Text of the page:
Now I need MORE advice with my TWH - Page 2 - The Horse Forum
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post #11 of 12 Old 07-02-2014, 09:43 PM
Green Broke
 
Join Date: Jan 2008
Location: Nebraska
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I totally understand so much of what you have posted! I have a poorly bred TWH that I ended up with (didn't choose). He has always paced and it is as rare as a blue moon to see him do anything else. He does trot, but ONLY when he is a fireball straight off a trailer and into a new pasture.

I was never big into gaited horses (actually hated them to be honest), so I was okay with the pace. It was really smooth so I didn't care. However, he absolutely won't canter. He is just challenged. I had other TWHs that one would do RW and sometimes trot but cantered normal. The other I was starting. He trotted (never got past a handful of rides before he was bought) and had the most wonderful rocking chair canter.

Recently I've read Anita Howe's book on gaited horses. It was crazy into biomechanics at first and explained why the pacey horse is the way he is. It was a huge eye opener for me. Pacey horses are dorsal dominant, so their topline muscles are the ones they primarily use, but their abdominal muscles severely lack conditioning. The use of the dorsal muscles are side to side motion (pace) and usually will go with the horse hollowing out his back and putting his nose out and head up. The abdominal muscles are more diagonal and are necessary for trotting and cantering (also needed for a good flat walk and running walk).

So, to develop a good canter you have to work on conditioning the abdominal muscles and getting the diagonal down. I've been working on this with backing up on the ground and doing lots of flat foot walking in the round pen. I even saw my horse do his running walk when I was doing groundwork after a couple sessions of conditioning!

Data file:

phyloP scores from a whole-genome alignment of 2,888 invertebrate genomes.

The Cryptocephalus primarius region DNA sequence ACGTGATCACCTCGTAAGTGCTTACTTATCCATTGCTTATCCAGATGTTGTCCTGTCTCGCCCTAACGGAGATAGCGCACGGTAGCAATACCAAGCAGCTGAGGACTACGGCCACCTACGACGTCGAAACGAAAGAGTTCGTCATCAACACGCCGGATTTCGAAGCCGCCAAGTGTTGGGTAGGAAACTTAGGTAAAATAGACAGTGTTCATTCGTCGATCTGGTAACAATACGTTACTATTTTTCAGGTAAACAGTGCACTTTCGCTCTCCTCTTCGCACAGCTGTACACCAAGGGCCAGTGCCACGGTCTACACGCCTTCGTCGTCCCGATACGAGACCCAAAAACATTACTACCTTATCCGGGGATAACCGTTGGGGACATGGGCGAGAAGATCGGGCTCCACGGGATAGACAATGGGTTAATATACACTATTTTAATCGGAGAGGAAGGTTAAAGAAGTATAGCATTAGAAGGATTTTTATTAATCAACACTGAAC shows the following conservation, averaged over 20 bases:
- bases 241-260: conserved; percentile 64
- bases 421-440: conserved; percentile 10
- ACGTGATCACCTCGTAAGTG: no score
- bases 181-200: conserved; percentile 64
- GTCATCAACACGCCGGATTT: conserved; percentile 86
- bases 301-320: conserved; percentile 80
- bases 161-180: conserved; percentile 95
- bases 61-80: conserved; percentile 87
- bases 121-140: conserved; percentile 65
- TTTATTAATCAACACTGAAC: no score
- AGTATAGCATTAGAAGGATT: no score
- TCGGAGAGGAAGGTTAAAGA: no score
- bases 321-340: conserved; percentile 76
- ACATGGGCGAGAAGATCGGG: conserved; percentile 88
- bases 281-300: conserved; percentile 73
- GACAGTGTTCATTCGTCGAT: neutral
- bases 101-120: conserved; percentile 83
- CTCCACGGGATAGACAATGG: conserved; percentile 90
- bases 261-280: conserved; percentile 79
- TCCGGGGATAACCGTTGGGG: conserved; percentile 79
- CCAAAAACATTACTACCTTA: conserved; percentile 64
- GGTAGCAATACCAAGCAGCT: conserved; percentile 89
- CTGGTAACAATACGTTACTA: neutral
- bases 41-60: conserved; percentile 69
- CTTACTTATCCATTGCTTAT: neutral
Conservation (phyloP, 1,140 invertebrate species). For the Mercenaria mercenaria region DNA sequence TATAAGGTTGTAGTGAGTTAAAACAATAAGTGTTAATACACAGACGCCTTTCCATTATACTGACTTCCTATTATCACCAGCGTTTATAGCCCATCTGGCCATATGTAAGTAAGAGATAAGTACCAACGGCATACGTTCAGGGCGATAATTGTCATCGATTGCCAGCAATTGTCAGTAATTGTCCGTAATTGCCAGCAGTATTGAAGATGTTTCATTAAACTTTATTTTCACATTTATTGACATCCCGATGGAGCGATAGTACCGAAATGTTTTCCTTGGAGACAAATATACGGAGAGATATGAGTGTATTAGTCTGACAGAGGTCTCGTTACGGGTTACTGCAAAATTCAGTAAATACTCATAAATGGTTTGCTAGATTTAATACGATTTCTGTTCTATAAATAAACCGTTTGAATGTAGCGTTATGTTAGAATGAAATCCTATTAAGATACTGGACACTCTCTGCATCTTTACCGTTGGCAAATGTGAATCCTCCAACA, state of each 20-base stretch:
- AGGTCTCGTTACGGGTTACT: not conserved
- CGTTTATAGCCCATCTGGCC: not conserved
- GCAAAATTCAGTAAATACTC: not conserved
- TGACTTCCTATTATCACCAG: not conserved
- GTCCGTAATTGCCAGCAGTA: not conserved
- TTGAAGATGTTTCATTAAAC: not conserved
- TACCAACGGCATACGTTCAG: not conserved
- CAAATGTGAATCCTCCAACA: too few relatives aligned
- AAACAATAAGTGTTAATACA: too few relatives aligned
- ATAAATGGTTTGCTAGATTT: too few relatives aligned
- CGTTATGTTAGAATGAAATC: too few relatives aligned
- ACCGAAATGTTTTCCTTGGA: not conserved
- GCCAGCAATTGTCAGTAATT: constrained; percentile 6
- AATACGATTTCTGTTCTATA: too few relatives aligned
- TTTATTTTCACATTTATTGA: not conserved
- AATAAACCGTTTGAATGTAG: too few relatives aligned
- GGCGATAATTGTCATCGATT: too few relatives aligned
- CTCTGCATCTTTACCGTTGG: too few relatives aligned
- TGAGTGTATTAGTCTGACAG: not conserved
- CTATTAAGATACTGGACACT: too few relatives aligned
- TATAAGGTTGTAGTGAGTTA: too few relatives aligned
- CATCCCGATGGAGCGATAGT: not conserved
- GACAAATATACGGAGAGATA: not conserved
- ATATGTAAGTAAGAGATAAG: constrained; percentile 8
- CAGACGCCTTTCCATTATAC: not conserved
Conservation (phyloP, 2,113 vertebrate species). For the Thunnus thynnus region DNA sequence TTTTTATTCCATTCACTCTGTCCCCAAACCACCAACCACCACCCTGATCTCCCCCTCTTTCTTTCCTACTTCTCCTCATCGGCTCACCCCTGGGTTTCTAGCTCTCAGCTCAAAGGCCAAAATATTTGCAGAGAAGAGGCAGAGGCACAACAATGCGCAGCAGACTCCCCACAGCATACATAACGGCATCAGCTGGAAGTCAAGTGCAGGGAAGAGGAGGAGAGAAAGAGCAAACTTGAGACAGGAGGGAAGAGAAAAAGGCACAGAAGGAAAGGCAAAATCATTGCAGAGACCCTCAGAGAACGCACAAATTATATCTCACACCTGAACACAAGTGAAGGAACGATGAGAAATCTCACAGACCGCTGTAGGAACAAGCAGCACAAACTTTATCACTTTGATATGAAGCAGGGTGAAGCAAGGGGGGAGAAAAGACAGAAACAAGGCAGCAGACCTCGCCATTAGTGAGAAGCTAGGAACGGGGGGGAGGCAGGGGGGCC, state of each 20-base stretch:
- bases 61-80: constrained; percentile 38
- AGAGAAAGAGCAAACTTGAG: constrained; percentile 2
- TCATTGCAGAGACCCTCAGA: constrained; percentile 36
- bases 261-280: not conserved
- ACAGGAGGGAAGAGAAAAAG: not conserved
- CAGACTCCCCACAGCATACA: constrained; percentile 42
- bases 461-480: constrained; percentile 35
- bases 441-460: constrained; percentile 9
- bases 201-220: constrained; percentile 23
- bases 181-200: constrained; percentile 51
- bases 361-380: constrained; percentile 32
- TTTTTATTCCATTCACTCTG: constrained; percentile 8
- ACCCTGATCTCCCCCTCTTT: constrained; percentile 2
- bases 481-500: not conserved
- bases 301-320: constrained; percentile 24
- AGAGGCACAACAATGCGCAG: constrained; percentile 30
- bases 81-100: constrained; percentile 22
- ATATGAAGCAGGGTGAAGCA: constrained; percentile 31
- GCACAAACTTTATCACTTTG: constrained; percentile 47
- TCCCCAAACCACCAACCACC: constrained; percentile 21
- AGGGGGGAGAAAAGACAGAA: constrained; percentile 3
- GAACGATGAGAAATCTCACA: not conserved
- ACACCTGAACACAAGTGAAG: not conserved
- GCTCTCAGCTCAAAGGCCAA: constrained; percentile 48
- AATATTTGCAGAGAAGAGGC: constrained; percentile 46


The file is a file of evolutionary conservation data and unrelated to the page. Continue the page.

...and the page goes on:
If you want better details, I'd look into Anita Howe's book/dvd. I've been super impressed by her so far. I can't guarantee that he'll start trotting, but you can at least get a canter and then possibly (since his abdominal muscles are toned) he'll pick up the trot.

I'd avoid PURPOSELY trying to pace more. It will condition the wrong set of muscles, not to mention that the pace is one of the least balanced gaits and could be very dangerous with doing jumping (in my opinion).
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post #12 of 12 Old 07-12-2014, 07:06 PM
Foal
 
Join Date: Mar 2014
Location: Australia
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Seething, thanks for that interesting post on what TWHs can do. I am in Australia and there are hardly any here at all. I have two and it was quite interesting learning by experience that gait is not quite what it seems to be advertised to be, and yes, what TWHs can do is EVERYTHING and the challenge is to get them to do ONE gait at a time.

I trained one of my mares to do some reining and it is indeed very easy to get a sliding stop with the amount of overstride they have. The only thing I found is that my horse is slightly built and I don't think I should train for it too much as she might strain something in the back end.

Both of my TWHs have a dream canter, beautiful floating gait, again because of that overstride. I read someone somewhere saying that it is common, but not often mentioned and that it is one of the good points of the breed and I agree with them.
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